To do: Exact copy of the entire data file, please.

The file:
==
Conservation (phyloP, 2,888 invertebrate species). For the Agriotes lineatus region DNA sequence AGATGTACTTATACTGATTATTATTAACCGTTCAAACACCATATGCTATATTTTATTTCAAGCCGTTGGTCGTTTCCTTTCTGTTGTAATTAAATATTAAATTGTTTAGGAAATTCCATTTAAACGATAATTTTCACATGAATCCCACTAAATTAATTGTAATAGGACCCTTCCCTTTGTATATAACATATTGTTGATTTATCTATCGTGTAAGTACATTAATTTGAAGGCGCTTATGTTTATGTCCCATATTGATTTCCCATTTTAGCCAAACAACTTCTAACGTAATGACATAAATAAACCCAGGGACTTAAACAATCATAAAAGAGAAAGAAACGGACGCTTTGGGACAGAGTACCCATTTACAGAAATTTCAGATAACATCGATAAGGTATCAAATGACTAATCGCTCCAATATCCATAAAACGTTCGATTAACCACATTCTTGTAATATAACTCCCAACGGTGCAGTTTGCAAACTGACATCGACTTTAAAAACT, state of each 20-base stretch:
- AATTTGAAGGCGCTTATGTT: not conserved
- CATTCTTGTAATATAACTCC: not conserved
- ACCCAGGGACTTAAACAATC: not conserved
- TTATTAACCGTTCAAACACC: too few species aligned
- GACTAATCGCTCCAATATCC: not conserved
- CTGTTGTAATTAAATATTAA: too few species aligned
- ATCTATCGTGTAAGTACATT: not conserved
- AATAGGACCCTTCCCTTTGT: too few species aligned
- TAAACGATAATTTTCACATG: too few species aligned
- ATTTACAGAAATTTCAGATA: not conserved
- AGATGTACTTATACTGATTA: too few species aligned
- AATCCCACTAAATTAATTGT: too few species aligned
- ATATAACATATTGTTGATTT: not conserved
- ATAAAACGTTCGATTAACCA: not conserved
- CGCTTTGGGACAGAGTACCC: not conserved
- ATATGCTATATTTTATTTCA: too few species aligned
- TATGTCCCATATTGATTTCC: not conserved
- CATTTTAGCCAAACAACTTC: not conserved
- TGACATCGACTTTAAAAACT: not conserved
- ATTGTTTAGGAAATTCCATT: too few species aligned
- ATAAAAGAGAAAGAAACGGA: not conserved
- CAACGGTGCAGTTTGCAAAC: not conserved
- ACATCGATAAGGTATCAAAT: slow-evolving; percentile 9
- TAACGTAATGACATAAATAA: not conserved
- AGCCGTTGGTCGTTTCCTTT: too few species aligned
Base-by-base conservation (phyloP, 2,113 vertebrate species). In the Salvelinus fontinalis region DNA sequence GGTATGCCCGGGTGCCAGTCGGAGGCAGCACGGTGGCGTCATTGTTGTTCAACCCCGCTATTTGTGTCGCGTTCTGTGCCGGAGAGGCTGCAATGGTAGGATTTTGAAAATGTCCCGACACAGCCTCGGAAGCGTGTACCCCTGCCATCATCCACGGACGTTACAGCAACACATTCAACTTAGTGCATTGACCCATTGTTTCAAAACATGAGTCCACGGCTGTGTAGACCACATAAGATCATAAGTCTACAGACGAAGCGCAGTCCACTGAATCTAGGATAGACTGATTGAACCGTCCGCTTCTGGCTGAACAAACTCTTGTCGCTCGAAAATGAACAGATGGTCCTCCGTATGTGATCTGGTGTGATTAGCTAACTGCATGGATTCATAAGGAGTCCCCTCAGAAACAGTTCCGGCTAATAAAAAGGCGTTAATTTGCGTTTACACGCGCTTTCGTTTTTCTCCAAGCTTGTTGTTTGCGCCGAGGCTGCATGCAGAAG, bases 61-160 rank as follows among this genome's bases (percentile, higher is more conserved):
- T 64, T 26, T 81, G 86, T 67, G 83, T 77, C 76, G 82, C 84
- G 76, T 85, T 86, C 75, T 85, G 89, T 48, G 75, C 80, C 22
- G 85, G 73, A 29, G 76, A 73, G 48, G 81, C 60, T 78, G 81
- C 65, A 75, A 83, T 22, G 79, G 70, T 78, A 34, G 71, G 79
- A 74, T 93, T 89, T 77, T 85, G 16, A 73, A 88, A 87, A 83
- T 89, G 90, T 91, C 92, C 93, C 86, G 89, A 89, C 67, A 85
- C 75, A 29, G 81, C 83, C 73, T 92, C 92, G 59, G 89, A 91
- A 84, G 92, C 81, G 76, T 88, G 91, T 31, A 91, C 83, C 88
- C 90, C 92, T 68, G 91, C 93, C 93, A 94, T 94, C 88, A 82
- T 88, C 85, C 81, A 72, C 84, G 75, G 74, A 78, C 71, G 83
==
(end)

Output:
Conservation (phyloP, 2,888 invertebrate species). For the Agriotes lineatus region DNA sequence AGATGTACTTATACTGATTATTATTAACCGTTCAAACACCATATGCTATATTTTATTTCAAGCCGTTGGTCGTTTCCTTTCTGTTGTAATTAAATATTAAATTGTTTAGGAAATTCCATTTAAACGATAATTTTCACATGAATCCCACTAAATTAATTGTAATAGGACCCTTCCCTTTGTATATAACATATTGTTGATTTATCTATCGTGTAAGTACATTAATTTGAAGGCGCTTATGTTTATGTCCCATATTGATTTCCCATTTTAGCCAAACAACTTCTAACGTAATGACATAAATAAACCCAGGGACTTAAACAATCATAAAAGAGAAAGAAACGGACGCTTTGGGACAGAGTACCCATTTACAGAAATTTCAGATAACATCGATAAGGTATCAAATGACTAATCGCTCCAATATCCATAAAACGTTCGATTAACCACATTCTTGTAATATAACTCCCAACGGTGCAGTTTGCAAACTGACATCGACTTTAAAAACT, state of each 20-base stretch:
- AATTTGAAGGCGCTTATGTT: not conserved
- CATTCTTGTAATATAACTCC: not conserved
- ACCCAGGGACTTAAACAATC: not conserved
- TTATTAACCGTTCAAACACC: too few species aligned
- GACTAATCGCTCCAATATCC: not conserved
- CTGTTGTAATTAAATATTAA: too few species aligned
- ATCTATCGTGTAAGTACATT: not conserved
- AATAGGACCCTTCCCTTTGT: too few species aligned
- TAAACGATAATTTTCACATG: too few species aligned
- ATTTACAGAAATTTCAGATA: not conserved
- AGATGTACTTATACTGATTA: too few species aligned
- AATCCCACTAAATTAATTGT: too few species aligned
- ATATAACATATTGTTGATTT: not conserved
- ATAAAACGTTCGATTAACCA: not conserved
- CGCTTTGGGACAGAGTACCC: not conserved
- ATATGCTATATTTTATTTCA: too few species aligned
- TATGTCCCATATTGATTTCC: not conserved
- CATTTTAGCCAAACAACTTC: not conserved
- TGACATCGACTTTAAAAACT: not conserved
- ATTGTTTAGGAAATTCCATT: too few species aligned
- ATAAAAGAGAAAGAAACGGA: not conserved
- CAACGGTGCAGTTTGCAAAC: not conserved
- ACATCGATAAGGTATCAAAT: slow-evolving; percentile 9
- TAACGTAATGACATAAATAA: not conserved
- AGCCGTTGGTCGTTTCCTTT: too few species aligned
Base-by-base conservation (phyloP, 2,113 vertebrate species). In the Salvelinus fontinalis region DNA sequence GGTATGCCCGGGTGCCAGTCGGAGGCAGCACGGTGGCGTCATTGTTGTTCAACCCCGCTATTTGTGTCGCGTTCTGTGCCGGAGAGGCTGCAATGGTAGGATTTTGAAAATGTCCCGACACAGCCTCGGAAGCGTGTACCCCTGCCATCATCCACGGACGTTACAGCAACACATTCAACTTAGTGCATTGACCCATTGTTTCAAAACATGAGTCCACGGCTGTGTAGACCACATAAGATCATAAGTCTACAGACGAAGCGCAGTCCACTGAATCTAGGATAGACTGATTGAACCGTCCGCTTCTGGCTGAACAAACTCTTGTCGCTCGAAAATGAACAGATGGTCCTCCGTATGTGATCTGGTGTGATTAGCTAACTGCATGGATTCATAAGGAGTCCCCTCAGAAACAGTTCCGGCTAATAAAAAGGCGTTAATTTGCGTTTACACGCGCTTTCGTTTTTCTCCAAGCTTGTTGTTTGCGCCGAGGCTGCATGCAGAAG, bases 61-160 rank as follows among this genome's bases (percentile, higher is more conserved):
- T 64, T 26, T 81, G 86, T 67, G 83, T 77, C 76, G 82, C 84
- G 76, T 85, T 86, C 75, T 85, G 89, T 48, G 75, C 80, C 22
- G 85, G 73, A 29, G 76, A 73, G 48, G 81, C 60, T 78, G 81
- C 65, A 75, A 83, T 22, G 79, G 70, T 78, A 34, G 71, G 79
- A 74, T 93, T 89, T 77, T 85, G 16, A 73, A 88, A 87, A 83
- T 89, G 90, T 91, C 92, C 93, C 86, G 89, A 89, C 67, A 85
- C 75, A 29, G 81, C 83, C 73, T 92, C 92, G 59, G 89, A 91
- A 84, G 92, C 81, G 76, T 88, G 91, T 31, A 91, C 83, C 88
- C 90, C 92, T 68, G 91, C 93, C 93, A 94, T 94, C 88, A 82
- T 88, C 85, C 81, A 72, C 84, G 75, G 74, A 78, C 71, G 83